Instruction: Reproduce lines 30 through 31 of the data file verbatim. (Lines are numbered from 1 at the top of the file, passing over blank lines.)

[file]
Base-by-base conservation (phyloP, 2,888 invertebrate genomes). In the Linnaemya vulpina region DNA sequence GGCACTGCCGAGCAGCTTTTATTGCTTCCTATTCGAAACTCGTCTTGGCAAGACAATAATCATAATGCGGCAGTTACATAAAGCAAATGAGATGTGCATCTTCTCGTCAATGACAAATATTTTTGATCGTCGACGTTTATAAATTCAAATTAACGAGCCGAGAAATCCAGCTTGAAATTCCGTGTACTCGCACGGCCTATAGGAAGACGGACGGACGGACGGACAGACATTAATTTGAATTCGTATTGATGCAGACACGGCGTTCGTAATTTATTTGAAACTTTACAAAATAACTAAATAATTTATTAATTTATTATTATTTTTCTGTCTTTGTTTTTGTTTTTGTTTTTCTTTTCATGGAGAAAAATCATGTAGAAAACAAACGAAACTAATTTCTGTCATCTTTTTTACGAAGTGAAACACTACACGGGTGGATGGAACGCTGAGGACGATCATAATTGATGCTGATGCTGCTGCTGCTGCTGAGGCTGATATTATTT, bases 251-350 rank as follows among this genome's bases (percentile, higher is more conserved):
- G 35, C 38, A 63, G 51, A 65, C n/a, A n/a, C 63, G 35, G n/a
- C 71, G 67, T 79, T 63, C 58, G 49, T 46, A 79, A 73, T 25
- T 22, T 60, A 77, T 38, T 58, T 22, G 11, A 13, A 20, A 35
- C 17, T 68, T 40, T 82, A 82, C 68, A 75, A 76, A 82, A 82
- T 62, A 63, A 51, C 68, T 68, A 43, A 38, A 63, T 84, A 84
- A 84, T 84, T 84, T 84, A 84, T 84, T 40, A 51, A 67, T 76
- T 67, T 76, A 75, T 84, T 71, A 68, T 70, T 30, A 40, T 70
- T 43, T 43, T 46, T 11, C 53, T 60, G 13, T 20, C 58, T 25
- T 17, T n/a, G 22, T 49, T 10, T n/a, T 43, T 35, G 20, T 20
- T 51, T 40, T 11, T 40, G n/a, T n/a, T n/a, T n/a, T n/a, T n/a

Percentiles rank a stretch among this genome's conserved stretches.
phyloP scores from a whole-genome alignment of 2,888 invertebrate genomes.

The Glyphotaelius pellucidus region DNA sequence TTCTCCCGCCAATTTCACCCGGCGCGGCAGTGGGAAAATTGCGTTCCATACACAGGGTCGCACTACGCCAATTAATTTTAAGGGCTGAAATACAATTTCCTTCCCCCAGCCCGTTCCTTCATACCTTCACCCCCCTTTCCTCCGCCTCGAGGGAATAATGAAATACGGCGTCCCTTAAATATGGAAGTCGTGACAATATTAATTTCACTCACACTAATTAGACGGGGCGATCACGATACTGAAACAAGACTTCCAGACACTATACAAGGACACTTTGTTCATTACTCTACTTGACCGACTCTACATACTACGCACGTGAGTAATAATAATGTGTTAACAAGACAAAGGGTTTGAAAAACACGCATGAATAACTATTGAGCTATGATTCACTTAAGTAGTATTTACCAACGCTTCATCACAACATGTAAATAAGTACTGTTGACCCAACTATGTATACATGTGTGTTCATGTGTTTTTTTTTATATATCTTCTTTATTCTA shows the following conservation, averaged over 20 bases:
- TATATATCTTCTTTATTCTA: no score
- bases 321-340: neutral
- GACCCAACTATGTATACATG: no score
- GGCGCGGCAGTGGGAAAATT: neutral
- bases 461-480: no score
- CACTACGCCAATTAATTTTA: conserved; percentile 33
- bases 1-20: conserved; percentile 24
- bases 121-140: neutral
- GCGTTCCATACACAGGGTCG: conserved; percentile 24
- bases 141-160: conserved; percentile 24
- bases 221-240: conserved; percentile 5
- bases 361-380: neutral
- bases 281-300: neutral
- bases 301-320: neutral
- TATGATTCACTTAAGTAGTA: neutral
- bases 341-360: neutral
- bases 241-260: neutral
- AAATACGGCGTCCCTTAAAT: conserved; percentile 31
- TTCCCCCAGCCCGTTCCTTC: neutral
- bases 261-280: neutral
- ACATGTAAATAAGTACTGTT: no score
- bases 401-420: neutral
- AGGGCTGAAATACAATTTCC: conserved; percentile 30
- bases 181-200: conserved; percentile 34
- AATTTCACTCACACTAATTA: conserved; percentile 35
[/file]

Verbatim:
- bases 341-360: neutral
- bases 241-260: neutral